payment, and the denomination and purpose of issuuuoc. The stutonemt also
had to contain the more of the board vested with the outhoyity to levy the
taxes, reference to the authorizing law, and recitation of the procoooings
autLorizim; the debt.4O The bond issue was not valid until tho roquirod
statement was filed and until the State iuditor recorded and certified its
substance to the reporting official.4l The ;uQitcr was rcqvivcd to furnish
forms upon which the statements were nudo.*2 Ho was also rcquired,at least
BO days before the time for lcvyipg tsxcs ouch your, to mail a statement of
the amount to be provided by tuxstiou or otherwise for the psyxent of intey~
est accruing upom.sucn bonds or notes and for the payment of such bonds as
might mature. le was further required,3O days before the maturity of u
bond issue, to mail e notice to the iiskmysing of;icer, giving amount, pluce
of payment, and a reference to the ckligution fow k,· which bond issue was
t msdo.43 Penalties were provided for Failure of au, county official to ful-
i fill the duties imtoced upon him by thc ect, and the State Auiitor was re-
, qired tc report any such omisrious For prosccution by the solicitor of the
1 district or by the Lttoruey ?eucral.&Y _
36. Eublic Laws, l9I5i;, 0. SO, QU. Ql.bi~il.
  41.   S. 5.
57. Ibid., 1955, c. bl, s. E. Q2. Tlii., s. 6.
ss:. TSE., 12:27, G. ais, S. 2.     E;. 7.
    S.         as-1:.

 - 5 -
In 1929, the Sinking Eund Commission was jivcn the enforcement of the
Act of 1927 as well as ad itioral powers aud duties over the finances cf
units. Specifically, the duties of the Commission were to approve the
issuance and sale of bonds and notes of any county, city, town, school dis-
trict, or other political subdivision of the State, except notes issued in
auticipatiou.0f the collection of the current revenues of the next succeed-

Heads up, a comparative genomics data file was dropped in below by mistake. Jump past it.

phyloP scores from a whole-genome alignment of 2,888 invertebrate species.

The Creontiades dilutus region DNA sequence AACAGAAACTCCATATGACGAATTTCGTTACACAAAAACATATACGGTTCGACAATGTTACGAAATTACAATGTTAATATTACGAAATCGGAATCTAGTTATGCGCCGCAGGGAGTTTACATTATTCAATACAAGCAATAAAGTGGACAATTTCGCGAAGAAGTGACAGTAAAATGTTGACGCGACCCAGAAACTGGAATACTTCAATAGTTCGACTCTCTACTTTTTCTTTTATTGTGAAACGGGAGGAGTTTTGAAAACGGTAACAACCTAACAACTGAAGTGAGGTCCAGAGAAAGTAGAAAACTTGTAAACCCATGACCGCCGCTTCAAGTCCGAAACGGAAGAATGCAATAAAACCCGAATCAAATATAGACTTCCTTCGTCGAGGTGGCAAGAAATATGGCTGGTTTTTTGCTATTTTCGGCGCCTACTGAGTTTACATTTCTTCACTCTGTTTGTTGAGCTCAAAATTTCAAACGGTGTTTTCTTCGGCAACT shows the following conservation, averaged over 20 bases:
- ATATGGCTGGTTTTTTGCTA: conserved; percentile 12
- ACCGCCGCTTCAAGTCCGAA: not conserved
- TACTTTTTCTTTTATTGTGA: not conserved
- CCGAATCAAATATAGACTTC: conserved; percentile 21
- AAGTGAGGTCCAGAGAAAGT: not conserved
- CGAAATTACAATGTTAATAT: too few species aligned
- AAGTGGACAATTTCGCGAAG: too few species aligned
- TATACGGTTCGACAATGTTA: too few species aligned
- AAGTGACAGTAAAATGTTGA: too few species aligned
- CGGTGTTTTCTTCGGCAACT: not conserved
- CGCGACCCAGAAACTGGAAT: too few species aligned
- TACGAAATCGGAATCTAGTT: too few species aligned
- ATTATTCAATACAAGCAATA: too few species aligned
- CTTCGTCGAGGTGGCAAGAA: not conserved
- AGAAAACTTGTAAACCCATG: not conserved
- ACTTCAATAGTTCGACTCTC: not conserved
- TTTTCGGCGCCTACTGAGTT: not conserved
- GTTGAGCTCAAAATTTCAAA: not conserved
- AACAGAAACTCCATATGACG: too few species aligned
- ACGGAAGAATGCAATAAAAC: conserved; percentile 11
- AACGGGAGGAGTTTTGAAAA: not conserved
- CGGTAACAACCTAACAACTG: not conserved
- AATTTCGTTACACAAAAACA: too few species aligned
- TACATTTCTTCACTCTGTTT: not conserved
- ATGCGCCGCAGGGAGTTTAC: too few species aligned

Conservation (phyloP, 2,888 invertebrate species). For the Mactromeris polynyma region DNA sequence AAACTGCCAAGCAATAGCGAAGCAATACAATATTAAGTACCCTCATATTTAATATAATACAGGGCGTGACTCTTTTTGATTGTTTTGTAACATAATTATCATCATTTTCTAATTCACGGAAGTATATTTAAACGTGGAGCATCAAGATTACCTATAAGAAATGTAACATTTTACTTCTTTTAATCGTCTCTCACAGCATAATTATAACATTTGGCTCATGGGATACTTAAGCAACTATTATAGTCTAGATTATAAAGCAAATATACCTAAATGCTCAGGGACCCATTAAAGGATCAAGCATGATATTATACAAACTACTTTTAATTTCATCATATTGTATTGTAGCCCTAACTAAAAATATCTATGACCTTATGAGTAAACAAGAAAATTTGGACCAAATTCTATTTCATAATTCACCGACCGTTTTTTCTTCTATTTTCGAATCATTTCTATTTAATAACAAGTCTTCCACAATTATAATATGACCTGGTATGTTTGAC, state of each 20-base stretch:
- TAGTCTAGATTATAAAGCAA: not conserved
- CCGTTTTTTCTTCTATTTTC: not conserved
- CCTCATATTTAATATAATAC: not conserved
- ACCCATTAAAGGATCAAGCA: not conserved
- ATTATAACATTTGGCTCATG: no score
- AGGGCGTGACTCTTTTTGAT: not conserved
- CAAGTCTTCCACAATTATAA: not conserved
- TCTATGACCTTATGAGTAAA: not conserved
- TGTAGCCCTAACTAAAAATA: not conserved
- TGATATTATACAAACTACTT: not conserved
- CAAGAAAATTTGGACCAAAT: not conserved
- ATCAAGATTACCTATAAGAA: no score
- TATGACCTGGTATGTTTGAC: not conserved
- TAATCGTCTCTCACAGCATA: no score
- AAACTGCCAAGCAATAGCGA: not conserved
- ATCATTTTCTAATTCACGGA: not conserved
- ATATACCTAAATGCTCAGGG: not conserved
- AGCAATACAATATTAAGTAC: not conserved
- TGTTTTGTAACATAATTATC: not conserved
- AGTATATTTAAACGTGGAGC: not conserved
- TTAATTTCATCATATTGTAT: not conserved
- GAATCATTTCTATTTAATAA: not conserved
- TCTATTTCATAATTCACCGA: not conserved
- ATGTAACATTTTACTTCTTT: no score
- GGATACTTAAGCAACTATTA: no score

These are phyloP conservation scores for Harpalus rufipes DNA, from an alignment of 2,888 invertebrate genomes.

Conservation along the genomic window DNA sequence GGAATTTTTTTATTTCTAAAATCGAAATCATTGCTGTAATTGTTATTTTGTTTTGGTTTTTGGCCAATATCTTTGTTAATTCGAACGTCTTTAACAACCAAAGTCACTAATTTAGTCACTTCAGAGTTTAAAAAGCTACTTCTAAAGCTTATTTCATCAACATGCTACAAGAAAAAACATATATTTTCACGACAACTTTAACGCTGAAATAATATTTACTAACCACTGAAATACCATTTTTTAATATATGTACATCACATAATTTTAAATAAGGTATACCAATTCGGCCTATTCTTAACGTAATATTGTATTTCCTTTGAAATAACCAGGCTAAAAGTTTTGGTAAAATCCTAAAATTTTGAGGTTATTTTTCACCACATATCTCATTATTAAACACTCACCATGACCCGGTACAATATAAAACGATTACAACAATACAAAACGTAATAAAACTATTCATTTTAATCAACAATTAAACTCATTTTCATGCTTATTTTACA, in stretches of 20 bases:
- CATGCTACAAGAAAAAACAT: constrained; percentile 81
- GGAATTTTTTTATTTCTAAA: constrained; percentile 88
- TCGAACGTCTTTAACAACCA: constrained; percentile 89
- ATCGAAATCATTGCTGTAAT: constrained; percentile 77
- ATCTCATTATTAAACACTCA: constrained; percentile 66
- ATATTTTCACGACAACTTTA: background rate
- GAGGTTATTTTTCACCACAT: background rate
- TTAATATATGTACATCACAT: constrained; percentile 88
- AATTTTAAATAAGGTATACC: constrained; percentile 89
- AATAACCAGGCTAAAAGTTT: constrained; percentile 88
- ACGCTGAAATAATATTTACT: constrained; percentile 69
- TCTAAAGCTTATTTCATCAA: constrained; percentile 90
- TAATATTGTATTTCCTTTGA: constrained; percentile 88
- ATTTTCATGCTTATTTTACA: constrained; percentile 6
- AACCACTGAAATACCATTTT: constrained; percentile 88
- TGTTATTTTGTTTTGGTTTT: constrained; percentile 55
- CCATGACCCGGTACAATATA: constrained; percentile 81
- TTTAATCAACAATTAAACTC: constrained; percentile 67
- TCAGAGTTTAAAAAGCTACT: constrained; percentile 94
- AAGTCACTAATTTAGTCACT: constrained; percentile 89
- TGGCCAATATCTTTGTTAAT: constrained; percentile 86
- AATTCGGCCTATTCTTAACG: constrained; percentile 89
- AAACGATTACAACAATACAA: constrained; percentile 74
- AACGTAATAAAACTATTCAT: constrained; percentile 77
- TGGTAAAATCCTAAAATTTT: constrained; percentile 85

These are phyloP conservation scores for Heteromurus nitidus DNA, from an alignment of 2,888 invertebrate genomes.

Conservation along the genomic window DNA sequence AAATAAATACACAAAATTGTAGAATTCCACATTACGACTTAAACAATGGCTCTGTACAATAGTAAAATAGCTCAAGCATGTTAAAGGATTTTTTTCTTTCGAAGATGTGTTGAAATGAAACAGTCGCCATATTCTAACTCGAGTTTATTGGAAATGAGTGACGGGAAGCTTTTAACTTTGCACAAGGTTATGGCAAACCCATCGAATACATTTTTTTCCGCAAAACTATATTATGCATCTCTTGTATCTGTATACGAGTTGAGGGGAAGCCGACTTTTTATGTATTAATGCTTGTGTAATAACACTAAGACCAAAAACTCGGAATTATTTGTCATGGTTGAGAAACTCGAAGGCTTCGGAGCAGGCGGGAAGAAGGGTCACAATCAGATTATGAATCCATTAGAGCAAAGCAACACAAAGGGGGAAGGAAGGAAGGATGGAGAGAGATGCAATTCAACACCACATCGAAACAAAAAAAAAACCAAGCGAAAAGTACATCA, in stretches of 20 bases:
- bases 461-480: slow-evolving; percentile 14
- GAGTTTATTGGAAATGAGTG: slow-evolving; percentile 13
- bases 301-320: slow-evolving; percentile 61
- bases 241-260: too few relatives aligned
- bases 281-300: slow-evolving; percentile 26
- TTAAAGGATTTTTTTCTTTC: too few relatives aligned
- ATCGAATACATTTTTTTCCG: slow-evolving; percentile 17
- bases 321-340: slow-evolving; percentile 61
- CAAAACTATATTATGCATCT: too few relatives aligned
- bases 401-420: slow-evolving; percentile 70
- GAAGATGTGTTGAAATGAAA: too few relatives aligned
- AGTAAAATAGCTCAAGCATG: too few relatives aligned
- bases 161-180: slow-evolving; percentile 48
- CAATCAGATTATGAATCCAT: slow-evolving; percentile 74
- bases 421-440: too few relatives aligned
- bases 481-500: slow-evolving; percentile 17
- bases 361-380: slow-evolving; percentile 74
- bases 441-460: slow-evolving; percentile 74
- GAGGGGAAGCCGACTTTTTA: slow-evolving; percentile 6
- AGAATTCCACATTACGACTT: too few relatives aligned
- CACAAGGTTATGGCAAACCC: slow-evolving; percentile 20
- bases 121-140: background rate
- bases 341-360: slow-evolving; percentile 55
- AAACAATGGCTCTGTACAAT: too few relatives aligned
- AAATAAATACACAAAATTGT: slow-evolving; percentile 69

ing fiscal year; to act upon all applications received by the governing
bodies of the local units for the sale of bonds and notes; to determine
before approving such issues thc necessity or expediency of the improvement,
the adequacy of the proposed issue for the accomplishment of the purpose
for wtioh the bond or note was to be issued, the amount of indebtedness cl~
ready outstanding, the existing tax rates, the assessed value of taxable
property, and the reasomble ability of the local unit to sustain the addi-
tional tax levy necessary to pay the principal and interest of the proposed
indebtedness as it became payable; to hold public hearings when in doubt as
to whether the proposed improvement mas necessary or as to whether tho
auount was adequate or exccssive;Q5 to sell all bonds and notes of local
units maturing more than one year from the date of issue, provided, however,
that any unit preferring to do sc cculi with permission of the Sinking Fund
Ummcissicn sell and collect the proceeds from the solo of such bonds and
nctosgég to keep complete records of all bond aud moto issues of local units;
to control the incurrcucc of fixed debt obligations by local units; to
notify each subdivision of the government of the principal and intcrcst due
on each loud issue to be provided by taxation or otherwise at least 50 days
before the time for the levyiu; e‘ ..`“ taxes; to report each violation or
failure to provide for debt service payments to the solicitor of the dis-
trict for prosecution o! the cfferdirg cfjicials; and to make a written
report to the General Assembly at thc bcgiuuiug of each regular session.
Issues disapproved by the State Simbini Ruud Comrission could bc submitted
to the voters for apyroval. The Ccmuisyiou was required to publish a notice
of sale, at least once, 10 days or more before sale, first, in a newspaper
publislcd iu the unit whose boris were to be cold, or if no ucwspapcr was
published there, iu a newspaper published iu the county in which the unit
was located; second, in a newspaper published within the State of North
Carolina having a sworn circulation, not including Sundays and holidays, of
not less than twenty thousand; and thiri, in a journal, published in New
York City, approved by the Comiissiou, and devoted primarily to the sale of
State, county, and municipal bonds. when the bonds were sold by the Commis-
sion and after they had been executed by tbe proper officials, they were
turned over to the State Treasurer who delivered them to the purchaser, col-